The author vividly describes the experience of growing up in Barren Springs, a dirt poor town, where people live in trailers, patched up with tape, it’s town people are mostly drug addicts, and people live hand to mouth, living for their next fix of crystal meths and heroin. The town is as much a character as Eve. The town feels claustrophobic, seedy, and unclean, it’s a town everyone wants to escape from, but poverty and addiction keeps them in its clutches, it’s a place where the life is sucked out of you. Eve is a character that immediately finds her way into your heart, as her grief takes her through a spectrum of emotions, you feel her anger, and her pain, and her need for vengeance, these emotions are raw and intense, The relationship between Eve and her mother is a difficult one, and yet a bond is created through grief and wanting to do the right thing in the most appalling situation.

Despite its subject matter this book has a hidden depth, it explores the complexities of relationships, and dysfunctional families with sensitivity and incredible insight. Amy Engel’s visceral style of writing makes each of her novels memorable, The Familiar Dark and Eva’s tragic tale will stay in my thoughts for a long time to come. If you are looking for the ‘usual whodunnit’  then this may not be the book for you. If you enjoy a book that is very much character driven, with a dark heart then look no further. Highly recommend.

  • Hardcover: 256 pages
  • Publisher: Hodder & Stoughton (31 Mar. 2020)

Buying links:  Amazon UK 🇬🇧    Amazon US 🇺🇸

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Hi Amy I’m thrilled to welcome you to the book review café. The Familiar Dark revolves around such a difficult subject matter – a mother grieving for her daughter, lost in the worst of circumstances. As a mother yourself, how did you find the writing process?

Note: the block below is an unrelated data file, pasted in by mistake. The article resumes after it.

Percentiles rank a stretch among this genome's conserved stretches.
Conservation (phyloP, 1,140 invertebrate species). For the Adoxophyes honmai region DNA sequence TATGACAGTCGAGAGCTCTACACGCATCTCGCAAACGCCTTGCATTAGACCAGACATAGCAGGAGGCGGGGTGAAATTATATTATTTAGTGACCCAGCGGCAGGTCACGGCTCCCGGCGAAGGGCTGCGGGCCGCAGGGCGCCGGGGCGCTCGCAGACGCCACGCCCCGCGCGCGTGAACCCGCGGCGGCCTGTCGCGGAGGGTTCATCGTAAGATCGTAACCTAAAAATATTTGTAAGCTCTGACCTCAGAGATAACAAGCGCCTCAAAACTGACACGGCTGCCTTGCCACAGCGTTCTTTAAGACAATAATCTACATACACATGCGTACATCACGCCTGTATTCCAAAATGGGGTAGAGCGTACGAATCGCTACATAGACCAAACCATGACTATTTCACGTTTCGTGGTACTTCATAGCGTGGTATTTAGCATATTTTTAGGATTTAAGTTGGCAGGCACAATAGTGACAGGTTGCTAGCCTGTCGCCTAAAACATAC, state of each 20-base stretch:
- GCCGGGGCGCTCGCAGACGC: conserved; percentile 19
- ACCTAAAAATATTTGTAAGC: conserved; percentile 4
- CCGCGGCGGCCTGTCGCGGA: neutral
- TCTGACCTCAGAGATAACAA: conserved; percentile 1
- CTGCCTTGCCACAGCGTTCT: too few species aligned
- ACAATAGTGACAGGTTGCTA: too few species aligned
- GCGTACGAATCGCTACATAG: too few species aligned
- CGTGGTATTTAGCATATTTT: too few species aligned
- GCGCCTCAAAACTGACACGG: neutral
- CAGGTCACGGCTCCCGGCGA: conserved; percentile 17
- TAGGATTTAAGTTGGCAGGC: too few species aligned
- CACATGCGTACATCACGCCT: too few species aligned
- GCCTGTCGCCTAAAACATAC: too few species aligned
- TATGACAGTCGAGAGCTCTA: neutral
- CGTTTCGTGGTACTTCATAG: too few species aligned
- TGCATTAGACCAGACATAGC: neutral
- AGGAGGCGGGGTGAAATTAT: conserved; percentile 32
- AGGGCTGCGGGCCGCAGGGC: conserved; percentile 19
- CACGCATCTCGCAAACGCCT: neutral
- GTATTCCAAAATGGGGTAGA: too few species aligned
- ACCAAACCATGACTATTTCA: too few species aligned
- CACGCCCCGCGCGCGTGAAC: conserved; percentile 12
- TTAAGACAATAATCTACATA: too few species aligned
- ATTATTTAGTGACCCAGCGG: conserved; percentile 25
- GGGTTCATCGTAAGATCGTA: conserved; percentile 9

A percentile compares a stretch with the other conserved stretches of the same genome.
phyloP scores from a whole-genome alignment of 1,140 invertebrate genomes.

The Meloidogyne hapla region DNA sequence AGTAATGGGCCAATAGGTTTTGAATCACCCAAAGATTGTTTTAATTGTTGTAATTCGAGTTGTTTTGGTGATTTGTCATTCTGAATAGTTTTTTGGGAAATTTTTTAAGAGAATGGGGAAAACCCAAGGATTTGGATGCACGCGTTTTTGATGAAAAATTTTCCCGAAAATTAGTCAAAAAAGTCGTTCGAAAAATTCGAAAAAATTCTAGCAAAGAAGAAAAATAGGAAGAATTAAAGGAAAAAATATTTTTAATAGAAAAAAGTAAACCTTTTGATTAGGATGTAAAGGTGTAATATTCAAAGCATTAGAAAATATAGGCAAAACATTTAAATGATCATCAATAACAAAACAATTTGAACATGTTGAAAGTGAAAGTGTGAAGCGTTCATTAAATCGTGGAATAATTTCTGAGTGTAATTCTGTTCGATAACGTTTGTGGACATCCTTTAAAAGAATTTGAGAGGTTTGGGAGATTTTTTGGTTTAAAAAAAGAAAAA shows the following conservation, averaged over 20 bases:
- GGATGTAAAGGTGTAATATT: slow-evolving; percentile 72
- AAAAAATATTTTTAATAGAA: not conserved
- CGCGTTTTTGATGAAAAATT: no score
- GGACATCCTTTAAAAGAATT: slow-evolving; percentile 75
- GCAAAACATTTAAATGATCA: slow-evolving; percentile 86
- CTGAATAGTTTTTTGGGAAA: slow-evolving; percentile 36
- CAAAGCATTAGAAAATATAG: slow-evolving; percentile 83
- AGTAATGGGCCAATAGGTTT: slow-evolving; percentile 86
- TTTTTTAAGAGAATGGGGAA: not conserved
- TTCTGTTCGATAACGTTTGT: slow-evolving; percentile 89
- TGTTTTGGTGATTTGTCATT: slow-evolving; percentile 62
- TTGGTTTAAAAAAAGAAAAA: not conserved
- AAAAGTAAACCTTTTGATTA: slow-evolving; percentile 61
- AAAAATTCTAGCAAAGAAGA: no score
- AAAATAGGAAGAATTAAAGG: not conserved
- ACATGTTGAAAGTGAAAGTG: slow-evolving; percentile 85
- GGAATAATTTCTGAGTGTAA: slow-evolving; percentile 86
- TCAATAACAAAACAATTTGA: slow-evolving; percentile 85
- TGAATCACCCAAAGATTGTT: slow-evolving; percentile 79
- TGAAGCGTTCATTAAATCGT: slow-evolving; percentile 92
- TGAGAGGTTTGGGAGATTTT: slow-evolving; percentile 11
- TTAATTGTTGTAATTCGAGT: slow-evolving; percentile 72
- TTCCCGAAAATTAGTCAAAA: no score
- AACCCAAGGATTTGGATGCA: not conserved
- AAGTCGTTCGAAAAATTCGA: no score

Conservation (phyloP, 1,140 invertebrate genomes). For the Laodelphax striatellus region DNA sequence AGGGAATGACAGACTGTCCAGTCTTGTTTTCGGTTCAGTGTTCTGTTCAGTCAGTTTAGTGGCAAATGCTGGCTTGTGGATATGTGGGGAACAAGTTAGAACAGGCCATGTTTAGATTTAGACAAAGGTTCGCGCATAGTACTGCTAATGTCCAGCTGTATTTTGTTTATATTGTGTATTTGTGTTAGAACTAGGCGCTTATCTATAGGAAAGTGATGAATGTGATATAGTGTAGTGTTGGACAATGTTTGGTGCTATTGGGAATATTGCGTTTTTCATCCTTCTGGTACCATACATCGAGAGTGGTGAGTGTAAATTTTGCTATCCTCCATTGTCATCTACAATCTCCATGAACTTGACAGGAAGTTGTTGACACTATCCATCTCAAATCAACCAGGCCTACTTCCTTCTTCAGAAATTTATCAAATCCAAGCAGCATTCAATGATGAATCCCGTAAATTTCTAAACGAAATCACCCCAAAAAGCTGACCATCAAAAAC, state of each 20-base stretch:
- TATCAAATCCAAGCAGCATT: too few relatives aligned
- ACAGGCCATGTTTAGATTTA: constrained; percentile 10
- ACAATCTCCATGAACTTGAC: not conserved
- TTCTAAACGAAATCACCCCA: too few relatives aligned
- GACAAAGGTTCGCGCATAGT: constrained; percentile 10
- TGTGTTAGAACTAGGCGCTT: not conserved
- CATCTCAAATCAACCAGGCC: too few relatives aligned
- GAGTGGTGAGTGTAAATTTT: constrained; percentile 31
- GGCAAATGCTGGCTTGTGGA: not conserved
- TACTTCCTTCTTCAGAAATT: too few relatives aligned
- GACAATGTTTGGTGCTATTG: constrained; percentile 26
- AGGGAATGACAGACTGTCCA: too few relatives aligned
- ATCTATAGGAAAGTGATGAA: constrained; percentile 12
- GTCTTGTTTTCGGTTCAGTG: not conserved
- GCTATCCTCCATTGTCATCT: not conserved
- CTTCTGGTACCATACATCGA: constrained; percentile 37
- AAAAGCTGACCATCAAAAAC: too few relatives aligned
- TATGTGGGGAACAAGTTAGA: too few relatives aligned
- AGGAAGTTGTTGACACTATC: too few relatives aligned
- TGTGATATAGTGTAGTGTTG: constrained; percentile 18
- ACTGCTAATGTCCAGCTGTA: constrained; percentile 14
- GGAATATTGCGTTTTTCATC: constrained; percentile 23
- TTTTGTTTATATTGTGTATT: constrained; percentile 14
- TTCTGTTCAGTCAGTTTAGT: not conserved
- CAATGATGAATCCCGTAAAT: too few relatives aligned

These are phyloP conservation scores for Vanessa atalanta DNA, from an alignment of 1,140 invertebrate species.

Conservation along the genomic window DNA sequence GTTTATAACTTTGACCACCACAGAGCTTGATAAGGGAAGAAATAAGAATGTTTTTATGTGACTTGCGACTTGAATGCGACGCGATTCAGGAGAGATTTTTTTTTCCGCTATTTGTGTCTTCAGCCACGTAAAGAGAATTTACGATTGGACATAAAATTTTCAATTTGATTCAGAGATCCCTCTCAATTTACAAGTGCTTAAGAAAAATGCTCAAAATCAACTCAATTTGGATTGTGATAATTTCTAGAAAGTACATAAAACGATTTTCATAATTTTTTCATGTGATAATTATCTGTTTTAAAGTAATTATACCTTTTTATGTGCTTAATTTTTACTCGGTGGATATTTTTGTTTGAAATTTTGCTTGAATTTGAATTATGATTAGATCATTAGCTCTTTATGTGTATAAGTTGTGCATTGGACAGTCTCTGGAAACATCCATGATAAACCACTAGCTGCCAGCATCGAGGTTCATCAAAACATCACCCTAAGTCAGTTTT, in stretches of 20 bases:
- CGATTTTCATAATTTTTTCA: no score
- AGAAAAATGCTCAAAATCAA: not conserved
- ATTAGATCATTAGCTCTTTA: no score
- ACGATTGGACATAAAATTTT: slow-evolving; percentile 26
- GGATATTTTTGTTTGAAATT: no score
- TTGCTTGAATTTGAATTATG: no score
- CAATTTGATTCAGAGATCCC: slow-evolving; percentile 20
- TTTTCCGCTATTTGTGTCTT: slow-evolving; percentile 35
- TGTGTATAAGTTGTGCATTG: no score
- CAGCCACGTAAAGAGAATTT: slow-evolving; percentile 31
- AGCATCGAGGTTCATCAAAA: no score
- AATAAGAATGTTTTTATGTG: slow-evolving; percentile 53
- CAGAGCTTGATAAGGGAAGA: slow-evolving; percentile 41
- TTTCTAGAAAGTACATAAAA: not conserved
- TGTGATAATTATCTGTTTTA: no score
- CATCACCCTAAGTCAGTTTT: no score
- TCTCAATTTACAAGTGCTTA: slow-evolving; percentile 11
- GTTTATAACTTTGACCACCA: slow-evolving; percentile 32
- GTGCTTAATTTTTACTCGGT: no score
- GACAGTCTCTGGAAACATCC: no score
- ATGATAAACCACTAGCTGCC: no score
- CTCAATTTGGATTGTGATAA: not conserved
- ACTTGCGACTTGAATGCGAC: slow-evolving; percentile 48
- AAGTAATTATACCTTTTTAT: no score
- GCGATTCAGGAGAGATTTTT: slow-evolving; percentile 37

I had a hard time writing this book, I’m not going to lie. My daughter is only a few years older than Junie and there were times I had to walk away from the book for hours or even days at a time. It was incredibly stressful and painful to put myself in the shoes of Eve and imagine the aftermath of losing a child, especially in such a brutal and senseless way. 

As a former criminal defence attorney from a small town, how much of what you write comes from what you have lived?

I’m actually not from a small town; I was born in Lawrence, Kansas, but lived the vast majority of my childhood and adult life in cities. But my mom was from a very small town in Kansas and her grandparents lived there until I was in college, so I spent a lot of time in that environment and it served as fodder for my previous nove, The Roanoke Girls. The Missouri Ozarks, the setting of The Familiar Dark, is also a place I’ve spent a lot of time. It’s important to me that my books be set in places I know well. I like the settings to feel almost like another character in the story. I want readers to really be able to picture the environment, even if it’s someplace they’ve never visited.